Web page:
Patterns of movement of radiographers and professional recognition across the European Union

Jose Guilherme Couto, Sonyia McFadden, Paul Bezzina, Patricia Mc Clure, Ciara Hughes

Research output: Chapter in Book/Report/Conference proceedingConference contributionpeer-review


- Purpose
The 2005/36/EC directive established the process for the recognition of academic qualifications between EU member states, facilitating the movement of radiographers. The aim of this study was to investigate the patterns of movement of radiographers across the EU

- Methodology
A review of the Regulated Professions Database (RPD) was performed concentrating on the years 2015-2017. Data was extracted in the following form (i)the number of radiographers achieving professional recognition in different countries (ii) the number of applications requiring compensation measures (exam or adaptation period) before being allowed to work in a different country and (iii) the number of rejected applications where professional recognition was denied). The direction of professional movement across countries was also investigated.

- Results
510 radiographers achieve recognition in another EU country, every year. UK Ireland and Germany are the countries receiving the most radiographers annually (203, 96 and 42 respectively) Whilst most radiographers move away from Italy, Portugal and the UK (108, 90 and 89 respectively).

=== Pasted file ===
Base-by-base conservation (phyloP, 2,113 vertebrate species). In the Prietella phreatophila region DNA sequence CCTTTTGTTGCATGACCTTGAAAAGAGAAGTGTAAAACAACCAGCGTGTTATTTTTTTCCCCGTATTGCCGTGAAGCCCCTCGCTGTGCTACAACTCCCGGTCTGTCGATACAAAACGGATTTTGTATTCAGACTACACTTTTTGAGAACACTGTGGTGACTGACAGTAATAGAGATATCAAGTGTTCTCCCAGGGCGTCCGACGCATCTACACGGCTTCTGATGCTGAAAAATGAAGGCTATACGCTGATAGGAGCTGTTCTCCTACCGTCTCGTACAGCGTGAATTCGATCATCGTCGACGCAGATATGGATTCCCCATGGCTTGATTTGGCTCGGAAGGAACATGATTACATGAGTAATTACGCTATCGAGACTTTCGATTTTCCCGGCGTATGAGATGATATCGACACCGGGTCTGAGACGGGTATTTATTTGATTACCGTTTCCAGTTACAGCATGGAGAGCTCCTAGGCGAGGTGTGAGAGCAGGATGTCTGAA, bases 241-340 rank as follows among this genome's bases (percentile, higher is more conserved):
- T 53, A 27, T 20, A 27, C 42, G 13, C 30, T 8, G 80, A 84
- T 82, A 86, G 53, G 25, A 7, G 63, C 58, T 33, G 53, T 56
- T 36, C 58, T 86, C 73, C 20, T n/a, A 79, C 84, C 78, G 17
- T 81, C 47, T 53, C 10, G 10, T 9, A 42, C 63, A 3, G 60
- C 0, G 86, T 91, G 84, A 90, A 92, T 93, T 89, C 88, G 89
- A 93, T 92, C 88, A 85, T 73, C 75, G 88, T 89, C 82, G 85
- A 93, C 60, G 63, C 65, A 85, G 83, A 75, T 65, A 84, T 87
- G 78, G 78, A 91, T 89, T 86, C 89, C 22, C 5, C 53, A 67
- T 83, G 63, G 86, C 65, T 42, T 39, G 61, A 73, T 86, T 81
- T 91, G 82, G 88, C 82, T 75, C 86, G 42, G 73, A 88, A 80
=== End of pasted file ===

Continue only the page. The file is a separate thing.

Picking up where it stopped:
France, Italy and Finland are countries which require a more substantial proportion of applicants to undergo compensation measures (94%, 83% and 80% respectively). Radiographers from Estonia Belgium and Bulgaria had to undergo a higher proportion of compensation measures before they were granted professional recognition in another member state (86% ,61% and 50% respectively).
The applicants with the highest proportion of rejected recognitions come from Romania (14%), Germany (13%) and Chez Republic (11%).
- Conclusions
Radiographers move to and from all EU member states. Two patterns of movement were identified: south to north, due to higher wages; and between neighbouring countries, due to similar languages. The main patterns of negative replies and compensation measures seem to be caused by differences in training or lack of regulation of the profession.

Data was not available for 21% of the EU countries. Some of the radiographers that achieved recognition may not effectively move.
Original languageEnglish
Title of host publicationECR 2020 online
PublisherEuropean Society of Radiology
Number of pages1
Publication statusPublished (in print/issue) - 15 Jul 2020


  • Radiographer, Migration, free movement


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